You can always tell when summer is becoming fall: leaves turning, footballs flying and fresh new seasonal brews hitting shelves. Autumn has Bavaria written all over it, so you’ll find plenty of dunkels, doppelbocks and Oktoberfest types. But brown and red ales are also commonplace, as is that fine British staple, the ESB. Do it right with the following proven winners.
Lagunitas Brown Shugga In a classic story of making lemonade from lemons, Lagunitas’ failure at brewing a batch of Old GnarlyWine resulted in the birth of Brown Shugga. Toasted and roasted malt notes with a slight hint of molasses. Sweet and chewy and even the average tippler might want to respect the almost 10 percent ABV.
Iron Hill Flemish Red This is a sour red ale, which means it is brewed with wild yeast. That imparts a funky taste for some beer drinkers. This particular brew was aged in wine barrels for nine months. Lots of prickly carbonation and tart cherry notes. Expect a sweet fruity finish.
Ayinger Altbairisch Dunkel The beer style that made Munich a brewing epicenter, dunkels are brewed with copious amounts of dark malt. People tend to equate this use of malt with a chocolate malt ball flavor. There’s also some toffee and sweet caramel in the beer’s profile and a somewhat earthy hop finish.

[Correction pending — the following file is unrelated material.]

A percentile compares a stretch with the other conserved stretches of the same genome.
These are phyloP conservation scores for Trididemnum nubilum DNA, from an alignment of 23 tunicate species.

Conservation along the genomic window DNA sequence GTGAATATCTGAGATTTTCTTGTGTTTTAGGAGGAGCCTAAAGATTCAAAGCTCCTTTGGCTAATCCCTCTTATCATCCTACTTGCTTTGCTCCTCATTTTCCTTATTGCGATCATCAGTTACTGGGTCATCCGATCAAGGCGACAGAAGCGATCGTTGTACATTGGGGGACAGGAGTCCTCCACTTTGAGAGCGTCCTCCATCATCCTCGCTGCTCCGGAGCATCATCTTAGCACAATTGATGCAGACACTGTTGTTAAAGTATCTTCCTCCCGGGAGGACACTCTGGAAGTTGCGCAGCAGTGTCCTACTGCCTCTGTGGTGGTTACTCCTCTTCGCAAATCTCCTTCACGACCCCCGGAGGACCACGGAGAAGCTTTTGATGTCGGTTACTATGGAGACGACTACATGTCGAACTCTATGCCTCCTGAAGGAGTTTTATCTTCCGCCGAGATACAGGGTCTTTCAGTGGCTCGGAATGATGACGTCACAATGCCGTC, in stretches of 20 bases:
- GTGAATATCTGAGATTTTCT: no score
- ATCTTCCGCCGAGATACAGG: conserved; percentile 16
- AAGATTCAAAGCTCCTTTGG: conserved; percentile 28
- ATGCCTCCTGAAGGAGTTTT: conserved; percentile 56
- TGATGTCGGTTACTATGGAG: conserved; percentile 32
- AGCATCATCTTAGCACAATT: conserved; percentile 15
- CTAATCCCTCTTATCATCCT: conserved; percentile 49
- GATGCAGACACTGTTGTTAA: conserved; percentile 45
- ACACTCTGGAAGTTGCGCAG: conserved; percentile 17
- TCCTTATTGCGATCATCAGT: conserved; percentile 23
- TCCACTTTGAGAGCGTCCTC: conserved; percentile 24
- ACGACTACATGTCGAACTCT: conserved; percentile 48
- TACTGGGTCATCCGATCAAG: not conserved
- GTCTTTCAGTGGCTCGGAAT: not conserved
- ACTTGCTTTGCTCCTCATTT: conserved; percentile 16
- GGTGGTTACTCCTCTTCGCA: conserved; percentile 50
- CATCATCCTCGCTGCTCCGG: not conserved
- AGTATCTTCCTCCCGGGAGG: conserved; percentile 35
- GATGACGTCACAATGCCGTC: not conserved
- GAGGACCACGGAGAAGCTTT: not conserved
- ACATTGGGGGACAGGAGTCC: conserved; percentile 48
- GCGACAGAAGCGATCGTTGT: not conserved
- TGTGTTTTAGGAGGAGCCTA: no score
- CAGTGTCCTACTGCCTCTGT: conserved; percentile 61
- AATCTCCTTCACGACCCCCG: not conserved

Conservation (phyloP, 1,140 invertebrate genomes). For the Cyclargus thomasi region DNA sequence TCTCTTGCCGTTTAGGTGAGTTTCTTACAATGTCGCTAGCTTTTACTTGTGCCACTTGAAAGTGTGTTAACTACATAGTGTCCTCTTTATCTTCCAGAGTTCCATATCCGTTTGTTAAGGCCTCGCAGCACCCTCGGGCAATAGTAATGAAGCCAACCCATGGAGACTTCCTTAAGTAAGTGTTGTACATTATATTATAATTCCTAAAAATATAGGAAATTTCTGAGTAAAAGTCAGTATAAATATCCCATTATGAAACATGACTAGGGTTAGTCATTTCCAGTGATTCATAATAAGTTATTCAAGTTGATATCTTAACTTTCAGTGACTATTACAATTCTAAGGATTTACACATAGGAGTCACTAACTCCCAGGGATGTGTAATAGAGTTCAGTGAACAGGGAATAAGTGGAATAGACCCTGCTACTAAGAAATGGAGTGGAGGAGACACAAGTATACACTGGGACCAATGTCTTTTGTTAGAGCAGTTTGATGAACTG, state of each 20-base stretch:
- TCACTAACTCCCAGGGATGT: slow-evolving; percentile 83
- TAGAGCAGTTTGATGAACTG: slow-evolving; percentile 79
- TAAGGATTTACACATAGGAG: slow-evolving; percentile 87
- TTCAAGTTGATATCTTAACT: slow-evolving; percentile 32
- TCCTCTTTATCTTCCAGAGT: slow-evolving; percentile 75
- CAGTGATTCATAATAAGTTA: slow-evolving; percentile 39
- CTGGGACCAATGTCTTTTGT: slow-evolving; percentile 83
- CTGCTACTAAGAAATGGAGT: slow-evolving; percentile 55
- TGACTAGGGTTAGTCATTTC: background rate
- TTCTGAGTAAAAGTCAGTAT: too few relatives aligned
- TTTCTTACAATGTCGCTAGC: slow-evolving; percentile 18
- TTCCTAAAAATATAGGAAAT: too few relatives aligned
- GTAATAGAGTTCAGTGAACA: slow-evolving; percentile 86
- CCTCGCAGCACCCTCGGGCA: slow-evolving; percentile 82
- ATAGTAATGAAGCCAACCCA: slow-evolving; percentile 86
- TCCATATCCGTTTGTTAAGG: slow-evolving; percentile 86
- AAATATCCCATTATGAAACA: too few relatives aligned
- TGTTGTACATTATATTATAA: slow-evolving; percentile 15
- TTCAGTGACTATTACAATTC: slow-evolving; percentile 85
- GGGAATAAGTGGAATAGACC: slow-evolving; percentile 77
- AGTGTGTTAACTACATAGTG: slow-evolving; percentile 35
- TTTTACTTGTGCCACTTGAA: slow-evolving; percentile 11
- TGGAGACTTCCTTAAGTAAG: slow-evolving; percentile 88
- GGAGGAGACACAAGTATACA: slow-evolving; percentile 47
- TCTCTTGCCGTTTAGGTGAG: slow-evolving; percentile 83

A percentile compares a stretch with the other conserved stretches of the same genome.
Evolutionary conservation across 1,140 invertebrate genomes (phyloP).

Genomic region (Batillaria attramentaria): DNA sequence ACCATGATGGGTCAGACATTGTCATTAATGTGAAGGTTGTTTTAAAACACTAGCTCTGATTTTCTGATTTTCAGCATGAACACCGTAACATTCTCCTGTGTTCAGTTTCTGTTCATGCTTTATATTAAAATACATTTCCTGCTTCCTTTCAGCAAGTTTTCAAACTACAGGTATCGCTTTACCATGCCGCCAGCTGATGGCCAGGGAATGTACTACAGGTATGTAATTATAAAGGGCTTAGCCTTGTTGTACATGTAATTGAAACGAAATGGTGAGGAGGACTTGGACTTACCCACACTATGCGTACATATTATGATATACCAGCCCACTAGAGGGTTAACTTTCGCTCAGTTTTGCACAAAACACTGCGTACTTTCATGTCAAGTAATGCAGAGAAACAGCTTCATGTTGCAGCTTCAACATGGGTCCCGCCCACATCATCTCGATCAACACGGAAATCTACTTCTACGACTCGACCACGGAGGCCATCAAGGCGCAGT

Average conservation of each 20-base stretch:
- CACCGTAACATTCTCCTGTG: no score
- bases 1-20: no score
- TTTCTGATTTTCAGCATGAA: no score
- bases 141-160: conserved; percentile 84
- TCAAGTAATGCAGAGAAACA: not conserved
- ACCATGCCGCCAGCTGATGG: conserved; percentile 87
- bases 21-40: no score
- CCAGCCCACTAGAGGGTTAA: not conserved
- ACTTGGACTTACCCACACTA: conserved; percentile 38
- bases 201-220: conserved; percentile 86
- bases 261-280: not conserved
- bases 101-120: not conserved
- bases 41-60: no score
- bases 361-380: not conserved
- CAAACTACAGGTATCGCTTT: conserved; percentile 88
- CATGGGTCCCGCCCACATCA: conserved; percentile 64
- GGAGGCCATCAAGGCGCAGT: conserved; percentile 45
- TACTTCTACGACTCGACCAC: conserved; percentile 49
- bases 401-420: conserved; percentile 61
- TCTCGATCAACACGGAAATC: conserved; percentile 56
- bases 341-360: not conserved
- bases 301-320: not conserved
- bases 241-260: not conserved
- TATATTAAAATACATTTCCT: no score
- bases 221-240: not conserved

Hacker-Pschorr Oktoberfest Grainy, biscuit malt backbone with a caramel mouthfeel and some Hallertau hops thrown in for balance. In Europe, it can be argued, this is the taste of autumn.
The Bruery Autumn Maple A Belgian-inspired brown ale brewed with yams, (yes, yams!) maple syrup, molasses and allspice, this beer puts a twist on the seasonal pumpkin beers. Belgian yeast lends an earthy character while the yams, maple syrup and molasses add a candied sweetness and the allspice conjures up the aroma of a holiday kitchen in full swing.
Fuller's ESB Bitters are a staple of English pubs, and none is truer to the style than Fuller’s ESB. A nose full of toffee and caramel notes gives way to a mellow citrusy hop mouthfeel balanced out by biscuity malt. Consistently ranking at the top of its class, this burly brew owes its rep to the “hard” water from Burton-on-Trent.
Founders Brewing Harvest Ale A harvest ale can be defined as a beer brewed with fresh hops harvested and delivered in three days or less to the brewery. In this case, huge super fruity and floral notes come off the head with an orange pith and grapefruit rind mouthfeel (some might detect pine or mint aroma and/or taste) and a marmalade-on-toast finish. This brew is a bitter and resinous slap to the face, yet tasty if hops are your thing. Pucker up.